AN allergy to nuts is thought affect one in every 100 people – meaning hundreds of thousands of Brits are likely to be at risk of anaphylactic shock.
Here's everything you need to know about the common allergy…
What are the symptoms of nut allergies?
The NHS outlines signs of allergy or intolerance to nuts.
Initial symptoms include:
- Tingling sensations of lips, tongue and throat
- Feeling unwell with light-headedness
- Urticaria (itchy rash)
- Angioedema (swelling of the face, throat or skin)
- Acute abdominal pain
- Exacerbation of eczema
- Anaphylactic shock
What is anaphylactic shock?
Anaphylactic shock is a severe and potentially fatal reaction to a trigger such as an allergy.
It normally comes on suddenly, and gets worse very quickly.
- Feeling lightheaded, dizzy or faint
- Fast or shallow breathing
- A fast heartbeat
- Clammy skin
- Confusion and anxiety
- Collapsing or losing consciousness
How can anaphylactic shock be reversed?
If you see someone with symptoms of anaphylaxis, here are the five things you should do straight away…
- Call 999 immediately
- Carefully remove any trigger: e.g. a wasp or bee sting stuck in the skin
- Lie the person down flat: unless they are unconscious, pregnant or having breathing difficulties
- Use an adrenaline auto-injector (EpiPen) if the person has one: but only after reading instructions/if you already know how to use it
- Use it again after five to 15 minutes: if the symptoms don't improve.
After an anaphylactic shock, the patient will need to go to hospital for between six and 12 hours, because the symptoms can reoccur during this period.
They may be given an oxygen mask to help breathing, fluids to increase blood pressure, and antihistamines or steroids to help relieve symptoms.
If the patient doesn't already have an EpiPen, they may be given one before they go home.
If you have ever had a serious allergic reaction or gone into anaphylactic shock before, you should:
- Identify and avoid any triggers
- Carry your adrenaline auto-injector (EpiPen) at all times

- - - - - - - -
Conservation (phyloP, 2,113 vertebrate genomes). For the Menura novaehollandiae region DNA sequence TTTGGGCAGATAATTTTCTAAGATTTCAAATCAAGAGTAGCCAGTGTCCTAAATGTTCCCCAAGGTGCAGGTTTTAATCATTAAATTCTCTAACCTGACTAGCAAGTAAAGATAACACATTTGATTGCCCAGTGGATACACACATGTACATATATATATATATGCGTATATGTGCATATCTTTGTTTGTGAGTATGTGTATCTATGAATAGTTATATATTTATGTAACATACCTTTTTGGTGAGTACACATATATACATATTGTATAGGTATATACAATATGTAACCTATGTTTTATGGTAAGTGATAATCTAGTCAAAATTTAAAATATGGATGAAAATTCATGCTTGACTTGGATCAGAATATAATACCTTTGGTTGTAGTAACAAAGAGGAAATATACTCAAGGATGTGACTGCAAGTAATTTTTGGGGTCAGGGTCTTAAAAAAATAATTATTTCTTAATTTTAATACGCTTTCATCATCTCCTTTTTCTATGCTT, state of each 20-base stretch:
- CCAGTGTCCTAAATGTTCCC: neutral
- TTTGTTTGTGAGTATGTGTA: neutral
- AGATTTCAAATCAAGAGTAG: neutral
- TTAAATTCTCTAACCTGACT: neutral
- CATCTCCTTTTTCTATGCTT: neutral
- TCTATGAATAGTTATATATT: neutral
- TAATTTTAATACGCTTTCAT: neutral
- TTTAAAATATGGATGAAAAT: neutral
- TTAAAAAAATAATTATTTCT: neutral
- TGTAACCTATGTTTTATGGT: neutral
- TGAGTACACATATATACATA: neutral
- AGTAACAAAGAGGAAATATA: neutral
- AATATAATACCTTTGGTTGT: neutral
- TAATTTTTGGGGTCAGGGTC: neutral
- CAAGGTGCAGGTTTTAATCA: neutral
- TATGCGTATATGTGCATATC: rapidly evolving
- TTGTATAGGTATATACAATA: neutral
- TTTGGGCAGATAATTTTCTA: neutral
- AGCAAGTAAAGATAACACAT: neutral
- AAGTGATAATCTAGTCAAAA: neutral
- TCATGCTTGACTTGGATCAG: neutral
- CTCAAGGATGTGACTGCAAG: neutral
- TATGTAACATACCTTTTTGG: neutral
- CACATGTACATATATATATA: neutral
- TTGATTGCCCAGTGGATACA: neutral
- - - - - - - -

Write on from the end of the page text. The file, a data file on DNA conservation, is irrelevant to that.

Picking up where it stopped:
- Give yourself an injection if you think you are experiencing anaphylaxis, even if you are not completely sure.
Can you cure nut allergies?
Overcoming an allergy or intolerance can be time-consuming and difficult.
In many cases, medical professionals will recommend that sufferers avoid exposure to allergens.
But in severe instances, immunotherapy may be recommended.
This involves giving patients small doses of nuts, either as an injection or as drops underneath the tongue.
The theory is that you will become more immune to the trigger over the course of several years.
While this doesn't guarantee a cure, it can reduce the severity of symptoms.
What happened to Amy May Shead?
Last year, This Morning viewers were left heartbroken when Amy May Shead appeared on the show.
Ruth Langsford was joined by a former producer of the show, who was left brain injured after a single bite of chicken containing nuts.
Tragically, Amy was on holiday in Budapest, when she had an anaphylactic reaction and died for six minutes, leaving her brain damaged and confined to a wheelchair.
In response to the tragic segment, The Sun launched a campaign to ban nuts on ALL flights.
Cases of anaphylaxis can be fatal – like in the case of Megan Lee, who an inquest heard likely died of an anaphylactic shock after eating a meal from the mice-infected Royal Spice takeaway in Oswaldtwistle, Lancashire.
And Canadian Myriam Ducre-Lemay died after just one kiss with her new boyfriend, because she hadn't yet told him about her peanut butter allergy.
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